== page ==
The group recently said it was considering fielding a candidate in the May election only because it was concerned that former regime figures backed by the ruling military council would win if it did not.
The Muslim Brotherhood is the most powerful political force in Egypt, and its political wing won nearly half the seats in the newly elected parliament. But at least two other prominent Islamists are running for president, and the Brotherhood’s move could split the vote.
Since the ouster of Hosni Mubarak more than a year ago, the Brotherhood had said it would not nominate a candidate. When a progressive member of the organization, Abdel Moneim Aboul Fotouh, announced his intent to run last year, he was ousted from the group for breaking the rules.
Critics of the Brotherhood and some within its ranks said that nominating Shater, a business tycoon and the group’s top strategist, would chip away at the organization’s credibility.
Analysts also said that the move is potentially dangerous for the Brotherhood. The next year will be a difficult period of transition as Egypt moves from military to civilian rule, and the economy has continued to stagger. If Shater becomes president, the Brotherhood could be blamed for the growing economic woes and other problems.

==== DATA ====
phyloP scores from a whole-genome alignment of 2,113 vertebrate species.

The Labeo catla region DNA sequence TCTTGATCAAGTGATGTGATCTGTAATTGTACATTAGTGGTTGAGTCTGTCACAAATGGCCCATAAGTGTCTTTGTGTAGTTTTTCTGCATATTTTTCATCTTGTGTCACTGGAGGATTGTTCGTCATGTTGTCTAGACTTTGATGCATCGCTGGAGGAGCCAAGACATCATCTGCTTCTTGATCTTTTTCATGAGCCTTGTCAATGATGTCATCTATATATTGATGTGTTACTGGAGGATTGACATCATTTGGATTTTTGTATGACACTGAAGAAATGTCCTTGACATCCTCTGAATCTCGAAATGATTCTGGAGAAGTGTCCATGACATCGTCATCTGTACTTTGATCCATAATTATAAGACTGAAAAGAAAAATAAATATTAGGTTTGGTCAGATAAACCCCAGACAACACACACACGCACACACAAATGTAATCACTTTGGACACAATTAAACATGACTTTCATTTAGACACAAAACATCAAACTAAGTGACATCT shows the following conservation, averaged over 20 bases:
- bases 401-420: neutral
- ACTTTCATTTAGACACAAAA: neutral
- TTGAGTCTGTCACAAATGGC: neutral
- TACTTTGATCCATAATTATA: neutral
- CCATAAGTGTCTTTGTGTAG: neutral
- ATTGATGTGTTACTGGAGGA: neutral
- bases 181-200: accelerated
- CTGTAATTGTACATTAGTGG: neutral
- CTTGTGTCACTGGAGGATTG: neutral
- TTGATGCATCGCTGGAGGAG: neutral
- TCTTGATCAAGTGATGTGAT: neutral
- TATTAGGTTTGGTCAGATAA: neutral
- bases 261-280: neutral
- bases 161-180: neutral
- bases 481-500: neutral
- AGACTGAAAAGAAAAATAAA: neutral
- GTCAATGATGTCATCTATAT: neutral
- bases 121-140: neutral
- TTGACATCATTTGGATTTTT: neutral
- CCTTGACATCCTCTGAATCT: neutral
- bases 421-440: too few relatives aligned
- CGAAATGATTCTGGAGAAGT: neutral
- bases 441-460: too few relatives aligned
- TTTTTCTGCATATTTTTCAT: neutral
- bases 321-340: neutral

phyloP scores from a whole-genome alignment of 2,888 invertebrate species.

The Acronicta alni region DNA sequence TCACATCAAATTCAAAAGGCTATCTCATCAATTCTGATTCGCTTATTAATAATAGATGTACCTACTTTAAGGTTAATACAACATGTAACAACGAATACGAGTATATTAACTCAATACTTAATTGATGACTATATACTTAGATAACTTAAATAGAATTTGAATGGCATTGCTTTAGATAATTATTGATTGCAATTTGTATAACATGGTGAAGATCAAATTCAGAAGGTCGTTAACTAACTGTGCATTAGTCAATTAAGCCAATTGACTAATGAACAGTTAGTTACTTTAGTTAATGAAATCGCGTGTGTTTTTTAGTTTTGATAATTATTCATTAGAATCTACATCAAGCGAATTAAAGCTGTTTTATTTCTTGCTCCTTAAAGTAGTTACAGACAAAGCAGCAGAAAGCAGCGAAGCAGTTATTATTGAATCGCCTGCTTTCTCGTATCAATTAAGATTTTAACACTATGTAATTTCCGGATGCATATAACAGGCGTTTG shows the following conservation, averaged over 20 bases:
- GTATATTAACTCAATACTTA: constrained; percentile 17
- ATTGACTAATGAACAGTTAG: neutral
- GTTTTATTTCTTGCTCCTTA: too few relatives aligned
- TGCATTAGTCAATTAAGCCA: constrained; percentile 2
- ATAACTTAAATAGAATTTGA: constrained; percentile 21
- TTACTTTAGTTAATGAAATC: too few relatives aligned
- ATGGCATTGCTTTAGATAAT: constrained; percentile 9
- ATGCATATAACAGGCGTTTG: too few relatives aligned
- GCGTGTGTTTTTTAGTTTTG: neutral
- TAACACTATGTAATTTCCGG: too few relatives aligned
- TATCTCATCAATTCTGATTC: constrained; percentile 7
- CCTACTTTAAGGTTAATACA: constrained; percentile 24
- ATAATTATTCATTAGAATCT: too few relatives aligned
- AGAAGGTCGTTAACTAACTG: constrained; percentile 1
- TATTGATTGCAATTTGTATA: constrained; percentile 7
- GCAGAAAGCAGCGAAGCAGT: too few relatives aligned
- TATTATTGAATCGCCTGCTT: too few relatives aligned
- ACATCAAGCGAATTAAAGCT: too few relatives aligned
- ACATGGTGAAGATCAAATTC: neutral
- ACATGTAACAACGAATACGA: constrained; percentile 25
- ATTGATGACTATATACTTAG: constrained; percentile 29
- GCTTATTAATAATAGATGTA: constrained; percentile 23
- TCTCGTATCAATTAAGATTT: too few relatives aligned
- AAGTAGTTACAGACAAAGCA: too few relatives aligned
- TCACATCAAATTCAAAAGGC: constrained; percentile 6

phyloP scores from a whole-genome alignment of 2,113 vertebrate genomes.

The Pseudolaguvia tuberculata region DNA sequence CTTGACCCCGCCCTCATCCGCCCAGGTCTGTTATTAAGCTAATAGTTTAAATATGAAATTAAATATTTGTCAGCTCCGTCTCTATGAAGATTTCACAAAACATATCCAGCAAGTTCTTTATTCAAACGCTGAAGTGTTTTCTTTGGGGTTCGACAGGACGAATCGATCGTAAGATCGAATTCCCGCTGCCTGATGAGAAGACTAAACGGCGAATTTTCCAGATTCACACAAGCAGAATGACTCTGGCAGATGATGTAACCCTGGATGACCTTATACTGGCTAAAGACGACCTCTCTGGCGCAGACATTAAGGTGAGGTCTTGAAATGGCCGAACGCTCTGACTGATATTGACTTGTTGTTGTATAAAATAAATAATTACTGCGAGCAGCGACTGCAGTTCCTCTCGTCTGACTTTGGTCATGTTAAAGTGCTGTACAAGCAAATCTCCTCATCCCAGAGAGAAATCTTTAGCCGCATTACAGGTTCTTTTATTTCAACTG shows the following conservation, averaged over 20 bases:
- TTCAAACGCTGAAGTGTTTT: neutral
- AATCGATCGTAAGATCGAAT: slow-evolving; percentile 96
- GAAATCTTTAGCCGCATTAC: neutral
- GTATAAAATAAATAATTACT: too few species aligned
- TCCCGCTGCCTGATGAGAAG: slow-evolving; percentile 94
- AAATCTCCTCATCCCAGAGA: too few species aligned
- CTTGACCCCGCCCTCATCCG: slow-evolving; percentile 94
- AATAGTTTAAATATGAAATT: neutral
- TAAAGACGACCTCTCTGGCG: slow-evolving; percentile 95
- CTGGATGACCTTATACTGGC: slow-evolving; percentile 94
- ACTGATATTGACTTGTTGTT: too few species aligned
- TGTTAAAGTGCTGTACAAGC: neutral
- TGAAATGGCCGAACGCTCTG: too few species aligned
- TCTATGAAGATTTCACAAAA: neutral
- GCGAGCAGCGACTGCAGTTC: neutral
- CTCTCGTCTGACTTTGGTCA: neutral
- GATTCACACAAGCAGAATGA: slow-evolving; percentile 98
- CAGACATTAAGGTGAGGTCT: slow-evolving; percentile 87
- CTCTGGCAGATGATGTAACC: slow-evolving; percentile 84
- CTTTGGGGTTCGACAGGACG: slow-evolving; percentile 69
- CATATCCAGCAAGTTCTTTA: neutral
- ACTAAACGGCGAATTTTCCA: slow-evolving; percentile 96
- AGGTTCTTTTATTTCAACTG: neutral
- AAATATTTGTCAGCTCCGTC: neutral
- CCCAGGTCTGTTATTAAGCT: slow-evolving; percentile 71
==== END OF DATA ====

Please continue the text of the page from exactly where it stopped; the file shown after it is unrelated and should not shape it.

“Everything is risky for them now,” said Issandr El Amrani, a prominent Cairo-based blogger and analyst. “I suspect they decided to do this because they want to maximize their ability to govern and were unable to find either a consensus candidate or a trusted proxy.”
The presidential election is scheduled to begin May 23, but the parliament has only just appointed the panel tasked with writing a new constitution, which would delineate the powers of parliament and the president. But even that is controversial, with non-Islamists angry about the number of Islamists on the body. The constitution will most likely not be completed by the time the president is elected.
Shater, who was imprisoned multiple times under Mubarak, resigned his post in the Brotherhood on Saturday to become the Freedom and Justice Party’s candidate.
“We affirm that the Muslim Brotherhood does not seek power in order to reach a position or to achieve wealth or status, but seeks to fulfill the purpose it was created and worked for in the past year, which is satisfying God,” said Mahmoud Hussein, the group’s secretary-general.